At the end of a day or so they'll accuse one another of negligence. You've lost him! Their voices will grow more strained, they'll start banging on the walls and listening for echoes. They'll run down the corridors instead of walk, they'll curse and yell “Over my dead body!” and some will sit with tears in their eyes, bewildered.
They'll scavenge through security camera footage, log hours of black and white images that will yield nothing. They'll meet in the ballroom, concoct charts and discuss likelihoods. They'll establish a radius, separate into groups. All the while they'll be yelling out my name.
Days will pass. Eventually they'll realize it's no use. I've disappeared. They'll stop running and yelling, they'll sit down at tables and fix each other with defeated gazes. They'll eye the compound walls uneasily, feel somehow that they are closing in. Someone or other will sigh, exhausted and famished from the search. He'll fetch himself a piece of bread from the pantry and a glass of water. He'll take a bite, chew slowly.
That's when I'll appear, from a fold in a curtain or out from behind the refrigerator. I'll blast the bread from his hands, snarling. I'll bite at him, kick at him, order the others to restrain me. I'll tell him he never loved me, that I'll eat him alive. We'll all struggle together, lose our breath. We'll all lean against each other, our chests heaving.
“I never went away,” I'll say to them. And to him, the one whom I attacked, I'll rub his shoulder. I'll pat his back and let him know it's ok.
Sometimes I think of myself as a famous comedian who has taken ill. I've entertained millions but these days I can tell something isn't right. I tell all of my friends as much.
“What are your symptoms?” they ask, which is difficult to answer because there aren't any. When they ask me this, I tend to rub my neck and look over their shoulders as if there were something to see in the distance.
“How long has your neck been stiff?” they ask, but it isn't.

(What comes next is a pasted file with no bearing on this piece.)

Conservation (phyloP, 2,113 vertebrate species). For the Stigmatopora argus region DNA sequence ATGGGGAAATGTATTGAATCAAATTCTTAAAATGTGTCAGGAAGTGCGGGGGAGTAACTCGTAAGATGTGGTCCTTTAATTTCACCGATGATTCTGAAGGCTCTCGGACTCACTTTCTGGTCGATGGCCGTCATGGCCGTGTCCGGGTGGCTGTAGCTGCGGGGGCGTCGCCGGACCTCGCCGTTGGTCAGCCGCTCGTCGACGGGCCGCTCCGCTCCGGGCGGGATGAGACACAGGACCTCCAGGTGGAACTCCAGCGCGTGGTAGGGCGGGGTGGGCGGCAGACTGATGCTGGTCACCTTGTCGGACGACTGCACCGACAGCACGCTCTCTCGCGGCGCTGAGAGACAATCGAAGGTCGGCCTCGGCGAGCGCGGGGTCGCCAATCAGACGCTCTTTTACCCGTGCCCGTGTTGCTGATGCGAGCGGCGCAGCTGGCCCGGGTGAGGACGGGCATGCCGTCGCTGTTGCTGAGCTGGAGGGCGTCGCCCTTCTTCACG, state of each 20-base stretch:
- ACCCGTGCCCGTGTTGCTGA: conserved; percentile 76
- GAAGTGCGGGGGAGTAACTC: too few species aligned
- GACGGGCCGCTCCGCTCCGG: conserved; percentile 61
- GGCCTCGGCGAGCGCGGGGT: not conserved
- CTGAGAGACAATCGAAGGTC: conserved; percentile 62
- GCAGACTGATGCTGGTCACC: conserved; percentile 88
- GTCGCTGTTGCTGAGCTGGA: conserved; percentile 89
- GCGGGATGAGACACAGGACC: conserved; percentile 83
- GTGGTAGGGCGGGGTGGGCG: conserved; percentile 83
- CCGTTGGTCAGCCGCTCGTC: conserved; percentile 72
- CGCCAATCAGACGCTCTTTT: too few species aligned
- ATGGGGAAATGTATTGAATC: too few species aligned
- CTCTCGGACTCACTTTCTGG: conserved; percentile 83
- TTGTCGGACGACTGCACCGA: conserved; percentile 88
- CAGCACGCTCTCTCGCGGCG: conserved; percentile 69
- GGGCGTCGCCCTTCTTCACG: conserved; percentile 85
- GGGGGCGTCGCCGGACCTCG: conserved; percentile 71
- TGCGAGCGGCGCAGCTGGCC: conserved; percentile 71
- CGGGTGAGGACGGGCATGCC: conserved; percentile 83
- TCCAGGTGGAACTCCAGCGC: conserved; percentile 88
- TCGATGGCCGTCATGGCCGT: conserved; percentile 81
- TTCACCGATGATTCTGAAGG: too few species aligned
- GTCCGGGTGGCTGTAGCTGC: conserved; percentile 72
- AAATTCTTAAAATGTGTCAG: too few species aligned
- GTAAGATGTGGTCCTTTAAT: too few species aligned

My wife tells me to see the doctor. She is either concerned or she doesn't believe me. He holds a stethoscope to my chest and back, listening for something that he doesn't hear. He asks me what my symptoms are. Behind him, out the window, I watch a woman walk on crutches to the passenger side of a red compact sedan. I feel a pang of jealousy.
My wife and I have dinner at a fancy restaurant and when the food arrives something within me goes awry. The tenderloin does not agree with my condition.
“What condition?” my wife mutters, starting the car up.
Each morning I wake up and my legs fail to ache, my bones continue to be healthy. Still, the illness gathers me bit by bit. Soon there'll be nothing left.
Sometimes I imagine I've died a hundred times over in these walls and there are a hundred of my ghosts wandering about from room to room, each believing himself still alive, the only real me. I imagine I am one of these ghosts, just one of these unremarkable ghosts. We hang around, crushed by the hours, living in our counterfeit way.
The real me thinks he sees something at the foot of his bed. He hears faint snores next to him in the night. He feels a coolness on his bare legs. At the end of our days, we all pile in there with him.
Sometimes I think of myself as a midnight prowler. I come from nowhere—I simply appear on your block in the middle of the night, dressed all in black. I look exactly like you're afraid I do; dark from head to toe and savage, not quite human. I can walk as quietly as I like, but I step on twigs in your back yard and creak in your hallway because I want you to think you hear something. I like for you to tell yourself it's nothing.